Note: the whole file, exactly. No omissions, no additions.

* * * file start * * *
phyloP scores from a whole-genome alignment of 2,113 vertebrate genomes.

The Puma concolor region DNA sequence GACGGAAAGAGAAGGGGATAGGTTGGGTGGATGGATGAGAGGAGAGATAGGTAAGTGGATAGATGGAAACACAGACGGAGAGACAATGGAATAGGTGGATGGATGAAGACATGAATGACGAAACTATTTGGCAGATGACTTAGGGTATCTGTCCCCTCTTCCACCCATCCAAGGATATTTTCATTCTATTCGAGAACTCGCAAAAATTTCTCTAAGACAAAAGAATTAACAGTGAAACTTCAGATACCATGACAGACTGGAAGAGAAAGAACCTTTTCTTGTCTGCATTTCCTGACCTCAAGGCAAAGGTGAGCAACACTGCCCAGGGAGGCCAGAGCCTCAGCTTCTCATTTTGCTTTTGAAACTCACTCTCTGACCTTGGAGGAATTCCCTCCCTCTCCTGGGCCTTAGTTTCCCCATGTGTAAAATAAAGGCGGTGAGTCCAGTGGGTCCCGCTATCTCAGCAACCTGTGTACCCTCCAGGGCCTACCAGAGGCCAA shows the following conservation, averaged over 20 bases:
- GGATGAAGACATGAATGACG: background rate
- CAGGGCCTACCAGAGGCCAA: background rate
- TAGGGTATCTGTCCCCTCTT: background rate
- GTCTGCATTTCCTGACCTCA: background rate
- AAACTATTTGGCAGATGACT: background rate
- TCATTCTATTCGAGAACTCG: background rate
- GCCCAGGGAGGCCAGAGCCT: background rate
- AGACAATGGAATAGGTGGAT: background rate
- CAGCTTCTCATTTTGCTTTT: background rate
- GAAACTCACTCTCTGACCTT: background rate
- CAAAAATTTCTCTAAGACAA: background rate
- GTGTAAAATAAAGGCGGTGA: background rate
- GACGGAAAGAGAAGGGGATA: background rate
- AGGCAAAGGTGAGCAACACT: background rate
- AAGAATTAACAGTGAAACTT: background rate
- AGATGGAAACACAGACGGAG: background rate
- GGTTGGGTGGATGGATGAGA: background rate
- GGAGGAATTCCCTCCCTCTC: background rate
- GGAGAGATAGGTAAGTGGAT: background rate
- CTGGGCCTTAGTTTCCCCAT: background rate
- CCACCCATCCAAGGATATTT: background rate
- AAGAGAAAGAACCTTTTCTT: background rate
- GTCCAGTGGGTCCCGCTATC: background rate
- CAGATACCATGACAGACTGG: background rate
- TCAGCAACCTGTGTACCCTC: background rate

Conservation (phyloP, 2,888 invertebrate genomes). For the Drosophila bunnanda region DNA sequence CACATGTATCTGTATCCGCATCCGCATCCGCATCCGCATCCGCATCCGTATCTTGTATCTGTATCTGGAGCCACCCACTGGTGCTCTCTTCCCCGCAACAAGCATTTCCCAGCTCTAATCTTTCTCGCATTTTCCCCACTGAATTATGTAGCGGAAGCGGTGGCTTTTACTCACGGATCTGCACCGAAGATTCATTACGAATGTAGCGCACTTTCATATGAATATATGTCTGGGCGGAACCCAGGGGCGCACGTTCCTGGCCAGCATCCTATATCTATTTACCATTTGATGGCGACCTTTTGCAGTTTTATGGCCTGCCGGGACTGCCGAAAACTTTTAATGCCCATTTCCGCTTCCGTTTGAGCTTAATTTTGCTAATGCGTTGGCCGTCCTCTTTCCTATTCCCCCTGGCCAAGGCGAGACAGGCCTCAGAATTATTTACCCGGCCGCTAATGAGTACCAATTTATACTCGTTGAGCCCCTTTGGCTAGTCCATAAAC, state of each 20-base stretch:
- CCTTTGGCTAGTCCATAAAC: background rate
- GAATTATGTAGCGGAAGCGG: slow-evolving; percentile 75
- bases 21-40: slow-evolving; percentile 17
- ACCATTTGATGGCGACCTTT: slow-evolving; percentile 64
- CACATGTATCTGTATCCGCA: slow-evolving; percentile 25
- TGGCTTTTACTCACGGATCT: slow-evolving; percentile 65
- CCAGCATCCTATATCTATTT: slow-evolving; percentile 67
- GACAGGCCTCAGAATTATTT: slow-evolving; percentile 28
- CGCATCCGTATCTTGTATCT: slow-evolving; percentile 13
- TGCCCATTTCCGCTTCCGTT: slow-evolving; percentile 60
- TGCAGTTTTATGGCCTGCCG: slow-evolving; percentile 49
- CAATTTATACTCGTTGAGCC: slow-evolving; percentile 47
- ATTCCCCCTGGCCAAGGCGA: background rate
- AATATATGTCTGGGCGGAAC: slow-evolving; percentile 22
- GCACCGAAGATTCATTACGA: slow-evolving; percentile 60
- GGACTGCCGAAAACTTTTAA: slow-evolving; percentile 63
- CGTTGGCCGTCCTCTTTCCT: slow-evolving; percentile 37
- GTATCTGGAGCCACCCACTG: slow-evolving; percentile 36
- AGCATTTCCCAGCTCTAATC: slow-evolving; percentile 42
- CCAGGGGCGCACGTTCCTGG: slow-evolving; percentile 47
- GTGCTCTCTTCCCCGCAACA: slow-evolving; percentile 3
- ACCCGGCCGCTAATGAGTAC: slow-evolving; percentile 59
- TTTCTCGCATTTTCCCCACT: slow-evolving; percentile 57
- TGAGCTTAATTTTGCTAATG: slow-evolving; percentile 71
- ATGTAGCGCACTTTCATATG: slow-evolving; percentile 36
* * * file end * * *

phyloP scores from a whole-genome alignment of 2,113 vertebrate genomes.

The Puma concolor region DNA sequence GACGGAAAGAGAAGGGGATAGGTTGGGTGGATGGATGAGAGGAGAGATAGGTAAGTGGATAGATGGAAACACAGACGGAGAGACAATGGAATAGGTGGATGGATGAAGACATGAATGACGAAACTATTTGGCAGATGACTTAGGGTATCTGTCCCCTCTTCCACCCATCCAAGGATATTTTCATTCTATTCGAGAACTCGCAAAAATTTCTCTAAGACAAAAGAATTAACAGTGAAACTTCAGATACCATGACAGACTGGAAGAGAAAGAACCTTTTCTTGTCTGCATTTCCTGACCTCAAGGCAAAGGTGAGCAACACTGCCCAGGGAGGCCAGAGCCTCAGCTTCTCATTTTGCTTTTGAAACTCACTCTCTGACCTTGGAGGAATTCCCTCCCTCTCCTGGGCCTTAGTTTCCCCATGTGTAAAATAAAGGCGGTGAGTCCAGTGGGTCCCGCTATCTCAGCAACCTGTGTACCCTCCAGGGCCTACCAGAGGCCAA shows the following conservation, averaged over 20 bases:
- GGATGAAGACATGAATGACG: background rate
- CAGGGCCTACCAGAGGCCAA: background rate
- TAGGGTATCTGTCCCCTCTT: background rate
- GTCTGCATTTCCTGACCTCA: background rate
- AAACTATTTGGCAGATGACT: background rate
- TCATTCTATTCGAGAACTCG: background rate
- GCCCAGGGAGGCCAGAGCCT: background rate
- AGACAATGGAATAGGTGGAT: background rate
- CAGCTTCTCATTTTGCTTTT: background rate
- GAAACTCACTCTCTGACCTT: background rate
- CAAAAATTTCTCTAAGACAA: background rate
- GTGTAAAATAAAGGCGGTGA: background rate
- GACGGAAAGAGAAGGGGATA: background rate
- AGGCAAAGGTGAGCAACACT: background rate
- AAGAATTAACAGTGAAACTT: background rate
- AGATGGAAACACAGACGGAG: background rate
- GGTTGGGTGGATGGATGAGA: background rate
- GGAGGAATTCCCTCCCTCTC: background rate
- GGAGAGATAGGTAAGTGGAT: background rate
- CTGGGCCTTAGTTTCCCCAT: background rate
- CCACCCATCCAAGGATATTT: background rate
- AAGAGAAAGAACCTTTTCTT: background rate
- GTCCAGTGGGTCCCGCTATC: background rate
- CAGATACCATGACAGACTGG: background rate
- TCAGCAACCTGTGTACCCTC: background rate

Conservation (phyloP, 2,888 invertebrate genomes). For the Drosophila bunnanda region DNA sequence CACATGTATCTGTATCCGCATCCGCATCCGCATCCGCATCCGCATCCGTATCTTGTATCTGTATCTGGAGCCACCCACTGGTGCTCTCTTCCCCGCAACAAGCATTTCCCAGCTCTAATCTTTCTCGCATTTTCCCCACTGAATTATGTAGCGGAAGCGGTGGCTTTTACTCACGGATCTGCACCGAAGATTCATTACGAATGTAGCGCACTTTCATATGAATATATGTCTGGGCGGAACCCAGGGGCGCACGTTCCTGGCCAGCATCCTATATCTATTTACCATTTGATGGCGACCTTTTGCAGTTTTATGGCCTGCCGGGACTGCCGAAAACTTTTAATGCCCATTTCCGCTTCCGTTTGAGCTTAATTTTGCTAATGCGTTGGCCGTCCTCTTTCCTATTCCCCCTGGCCAAGGCGAGACAGGCCTCAGAATTATTTACCCGGCCGCTAATGAGTACCAATTTATACTCGTTGAGCCCCTTTGGCTAGTCCATAAAC, state of each 20-base stretch:
- CCTTTGGCTAGTCCATAAAC: background rate
- GAATTATGTAGCGGAAGCGG: slow-evolving; percentile 75
- bases 21-40: slow-evolving; percentile 17
- ACCATTTGATGGCGACCTTT: slow-evolving; percentile 64
- CACATGTATCTGTATCCGCA: slow-evolving; percentile 25
- TGGCTTTTACTCACGGATCT: slow-evolving; percentile 65
- CCAGCATCCTATATCTATTT: slow-evolving; percentile 67
- GACAGGCCTCAGAATTATTT: slow-evolving; percentile 28
- CGCATCCGTATCTTGTATCT: slow-evolving; percentile 13
- TGCCCATTTCCGCTTCCGTT: slow-evolving; percentile 60
- TGCAGTTTTATGGCCTGCCG: slow-evolving; percentile 49
- CAATTTATACTCGTTGAGCC: slow-evolving; percentile 47
- ATTCCCCCTGGCCAAGGCGA: background rate
- AATATATGTCTGGGCGGAAC: slow-evolving; percentile 22
- GCACCGAAGATTCATTACGA: slow-evolving; percentile 60
- GGACTGCCGAAAACTTTTAA: slow-evolving; percentile 63
- CGTTGGCCGTCCTCTTTCCT: slow-evolving; percentile 37
- GTATCTGGAGCCACCCACTG: slow-evolving; percentile 36
- AGCATTTCCCAGCTCTAATC: slow-evolving; percentile 42
- CCAGGGGCGCACGTTCCTGG: slow-evolving; percentile 47
- GTGCTCTCTTCCCCGCAACA: slow-evolving; percentile 3
- ACCCGGCCGCTAATGAGTAC: slow-evolving; percentile 59
- TTTCTCGCATTTTCCCCACT: slow-evolving; percentile 57
- TGAGCTTAATTTTGCTAATG: slow-evolving; percentile 71
- ATGTAGCGCACTTTCATATG: slow-evolving; percentile 36